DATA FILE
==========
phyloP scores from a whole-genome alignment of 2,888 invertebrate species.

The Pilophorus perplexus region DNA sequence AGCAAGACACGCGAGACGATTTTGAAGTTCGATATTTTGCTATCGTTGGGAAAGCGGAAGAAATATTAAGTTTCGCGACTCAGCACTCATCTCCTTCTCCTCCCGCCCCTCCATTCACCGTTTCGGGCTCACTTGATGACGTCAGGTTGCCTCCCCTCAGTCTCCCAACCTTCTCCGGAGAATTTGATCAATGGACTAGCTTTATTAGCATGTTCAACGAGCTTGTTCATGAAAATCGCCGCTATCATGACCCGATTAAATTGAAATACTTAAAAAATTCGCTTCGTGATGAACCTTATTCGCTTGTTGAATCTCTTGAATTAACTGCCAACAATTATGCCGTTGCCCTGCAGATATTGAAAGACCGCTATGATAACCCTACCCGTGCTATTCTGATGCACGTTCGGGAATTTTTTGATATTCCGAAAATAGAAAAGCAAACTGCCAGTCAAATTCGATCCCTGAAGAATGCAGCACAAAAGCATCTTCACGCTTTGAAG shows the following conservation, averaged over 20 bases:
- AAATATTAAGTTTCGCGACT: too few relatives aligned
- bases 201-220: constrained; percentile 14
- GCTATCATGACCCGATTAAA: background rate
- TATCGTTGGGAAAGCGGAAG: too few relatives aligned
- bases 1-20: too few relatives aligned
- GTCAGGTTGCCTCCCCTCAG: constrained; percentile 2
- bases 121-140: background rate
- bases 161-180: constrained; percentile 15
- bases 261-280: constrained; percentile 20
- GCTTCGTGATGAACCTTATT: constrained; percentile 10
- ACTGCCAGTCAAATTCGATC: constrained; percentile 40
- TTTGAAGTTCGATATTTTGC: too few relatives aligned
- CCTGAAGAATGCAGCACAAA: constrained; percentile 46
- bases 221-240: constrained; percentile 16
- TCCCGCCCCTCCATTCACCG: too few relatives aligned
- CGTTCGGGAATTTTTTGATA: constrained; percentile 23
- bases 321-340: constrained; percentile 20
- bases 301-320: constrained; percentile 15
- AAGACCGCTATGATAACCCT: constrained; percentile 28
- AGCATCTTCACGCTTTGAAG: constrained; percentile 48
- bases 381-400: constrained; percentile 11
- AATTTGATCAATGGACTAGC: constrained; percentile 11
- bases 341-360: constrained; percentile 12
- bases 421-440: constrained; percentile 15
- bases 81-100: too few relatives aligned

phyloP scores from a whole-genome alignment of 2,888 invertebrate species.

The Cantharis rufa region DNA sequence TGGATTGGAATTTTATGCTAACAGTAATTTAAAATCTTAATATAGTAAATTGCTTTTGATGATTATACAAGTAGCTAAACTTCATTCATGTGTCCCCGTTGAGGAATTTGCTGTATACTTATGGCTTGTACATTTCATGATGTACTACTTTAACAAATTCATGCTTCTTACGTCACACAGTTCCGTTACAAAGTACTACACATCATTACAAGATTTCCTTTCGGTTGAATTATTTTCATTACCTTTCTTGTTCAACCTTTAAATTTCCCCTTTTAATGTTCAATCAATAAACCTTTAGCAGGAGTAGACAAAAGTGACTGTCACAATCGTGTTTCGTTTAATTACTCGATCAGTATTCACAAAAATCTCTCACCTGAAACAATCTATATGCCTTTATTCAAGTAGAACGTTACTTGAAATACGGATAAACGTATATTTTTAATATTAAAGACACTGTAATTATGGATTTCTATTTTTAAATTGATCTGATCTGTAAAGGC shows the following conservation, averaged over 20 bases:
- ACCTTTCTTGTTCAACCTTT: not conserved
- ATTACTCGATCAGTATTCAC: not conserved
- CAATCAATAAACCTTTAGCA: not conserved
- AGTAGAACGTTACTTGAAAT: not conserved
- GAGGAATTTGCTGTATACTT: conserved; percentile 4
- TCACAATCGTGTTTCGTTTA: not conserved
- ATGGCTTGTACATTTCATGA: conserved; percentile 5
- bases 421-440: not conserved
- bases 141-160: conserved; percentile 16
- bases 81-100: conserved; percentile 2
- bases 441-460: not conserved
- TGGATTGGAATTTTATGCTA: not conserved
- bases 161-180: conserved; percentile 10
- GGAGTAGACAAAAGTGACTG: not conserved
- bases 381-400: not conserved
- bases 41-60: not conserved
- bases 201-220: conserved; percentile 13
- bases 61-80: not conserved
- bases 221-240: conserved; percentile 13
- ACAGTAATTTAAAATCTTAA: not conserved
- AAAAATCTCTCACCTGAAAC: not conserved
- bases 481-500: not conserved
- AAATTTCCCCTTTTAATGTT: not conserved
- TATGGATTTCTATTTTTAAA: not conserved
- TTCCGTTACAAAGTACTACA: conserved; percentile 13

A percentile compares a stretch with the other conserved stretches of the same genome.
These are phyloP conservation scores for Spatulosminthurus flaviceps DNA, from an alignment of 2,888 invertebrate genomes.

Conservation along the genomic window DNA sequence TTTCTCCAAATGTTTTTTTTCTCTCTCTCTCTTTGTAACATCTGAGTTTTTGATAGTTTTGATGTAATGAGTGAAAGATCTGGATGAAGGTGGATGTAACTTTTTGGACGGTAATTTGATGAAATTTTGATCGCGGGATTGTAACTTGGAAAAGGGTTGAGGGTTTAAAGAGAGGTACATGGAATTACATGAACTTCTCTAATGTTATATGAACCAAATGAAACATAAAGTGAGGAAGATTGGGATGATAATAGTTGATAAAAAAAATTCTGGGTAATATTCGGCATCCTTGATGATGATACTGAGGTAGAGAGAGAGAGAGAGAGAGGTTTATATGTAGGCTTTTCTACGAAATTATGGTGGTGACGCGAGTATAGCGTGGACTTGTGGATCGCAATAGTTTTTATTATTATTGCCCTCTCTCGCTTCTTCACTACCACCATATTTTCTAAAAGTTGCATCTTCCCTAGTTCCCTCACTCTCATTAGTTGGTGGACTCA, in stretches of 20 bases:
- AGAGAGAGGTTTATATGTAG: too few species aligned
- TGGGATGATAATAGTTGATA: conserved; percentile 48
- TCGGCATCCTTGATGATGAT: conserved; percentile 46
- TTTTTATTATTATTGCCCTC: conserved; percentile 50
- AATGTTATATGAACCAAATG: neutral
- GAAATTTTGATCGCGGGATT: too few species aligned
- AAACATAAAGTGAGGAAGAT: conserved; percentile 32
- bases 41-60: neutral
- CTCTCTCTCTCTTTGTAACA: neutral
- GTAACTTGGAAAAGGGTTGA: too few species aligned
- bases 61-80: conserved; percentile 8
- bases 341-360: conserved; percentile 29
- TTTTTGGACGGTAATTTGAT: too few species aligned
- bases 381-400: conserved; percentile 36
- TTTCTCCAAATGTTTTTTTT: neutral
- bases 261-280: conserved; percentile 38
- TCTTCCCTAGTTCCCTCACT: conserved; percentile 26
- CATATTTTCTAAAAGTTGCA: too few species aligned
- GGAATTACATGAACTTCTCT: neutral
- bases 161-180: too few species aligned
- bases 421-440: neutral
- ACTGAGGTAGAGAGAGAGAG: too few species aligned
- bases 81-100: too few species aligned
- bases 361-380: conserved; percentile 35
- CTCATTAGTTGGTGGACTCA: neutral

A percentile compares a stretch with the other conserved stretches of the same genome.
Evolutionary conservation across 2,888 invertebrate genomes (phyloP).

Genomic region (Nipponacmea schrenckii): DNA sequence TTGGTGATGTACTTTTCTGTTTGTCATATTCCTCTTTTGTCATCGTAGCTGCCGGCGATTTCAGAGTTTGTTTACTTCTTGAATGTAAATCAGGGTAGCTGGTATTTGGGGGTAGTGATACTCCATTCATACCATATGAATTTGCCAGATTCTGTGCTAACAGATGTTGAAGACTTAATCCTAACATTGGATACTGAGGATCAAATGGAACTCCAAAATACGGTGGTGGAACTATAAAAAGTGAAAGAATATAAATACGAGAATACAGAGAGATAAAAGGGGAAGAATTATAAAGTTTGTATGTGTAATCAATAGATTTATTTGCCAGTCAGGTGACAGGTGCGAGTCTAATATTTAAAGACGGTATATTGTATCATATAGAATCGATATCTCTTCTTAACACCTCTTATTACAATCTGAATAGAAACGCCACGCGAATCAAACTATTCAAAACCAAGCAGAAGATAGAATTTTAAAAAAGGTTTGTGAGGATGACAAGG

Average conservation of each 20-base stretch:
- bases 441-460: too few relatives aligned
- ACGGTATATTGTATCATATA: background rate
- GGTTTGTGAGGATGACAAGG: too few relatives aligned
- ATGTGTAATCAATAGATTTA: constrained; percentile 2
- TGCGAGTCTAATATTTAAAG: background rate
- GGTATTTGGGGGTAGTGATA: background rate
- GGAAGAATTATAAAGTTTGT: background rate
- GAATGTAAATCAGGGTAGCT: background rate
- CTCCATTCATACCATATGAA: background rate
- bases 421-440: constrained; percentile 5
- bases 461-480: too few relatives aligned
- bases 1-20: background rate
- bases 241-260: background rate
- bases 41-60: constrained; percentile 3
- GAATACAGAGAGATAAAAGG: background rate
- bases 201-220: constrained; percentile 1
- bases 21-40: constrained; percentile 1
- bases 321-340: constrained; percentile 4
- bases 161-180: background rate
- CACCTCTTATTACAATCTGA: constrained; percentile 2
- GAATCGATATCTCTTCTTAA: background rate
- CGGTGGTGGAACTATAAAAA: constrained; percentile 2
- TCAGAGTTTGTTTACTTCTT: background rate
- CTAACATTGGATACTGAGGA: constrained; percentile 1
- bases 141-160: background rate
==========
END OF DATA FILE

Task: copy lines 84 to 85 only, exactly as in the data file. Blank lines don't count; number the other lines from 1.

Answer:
Evolutionary conservation across 2,888 invertebrate genomes (phyloP).

Genomic region (Nipponacmea schrenckii): DNA sequence TTGGTGATGTACTTTTCTGTTTGTCATATTCCTCTTTTGTCATCGTAGCTGCCGGCGATTTCAGAGTTTGTTTACTTCTTGAATGTAAATCAGGGTAGCTGGTATTTGGGGGTAGTGATACTCCATTCATACCATATGAATTTGCCAGATTCTGTGCTAACAGATGTTGAAGACTTAATCCTAACATTGGATACTGAGGATCAAATGGAACTCCAAAATACGGTGGTGGAACTATAAAAAGTGAAAGAATATAAATACGAGAATACAGAGAGATAAAAGGGGAAGAATTATAAAGTTTGTATGTGTAATCAATAGATTTATTTGCCAGTCAGGTGACAGGTGCGAGTCTAATATTTAAAGACGGTATATTGTATCATATAGAATCGATATCTCTTCTTAACACCTCTTATTACAATCTGAATAGAAACGCCACGCGAATCAAACTATTCAAAACCAAGCAGAAGATAGAATTTTAAAAAAGGTTTGTGAGGATGACAAGG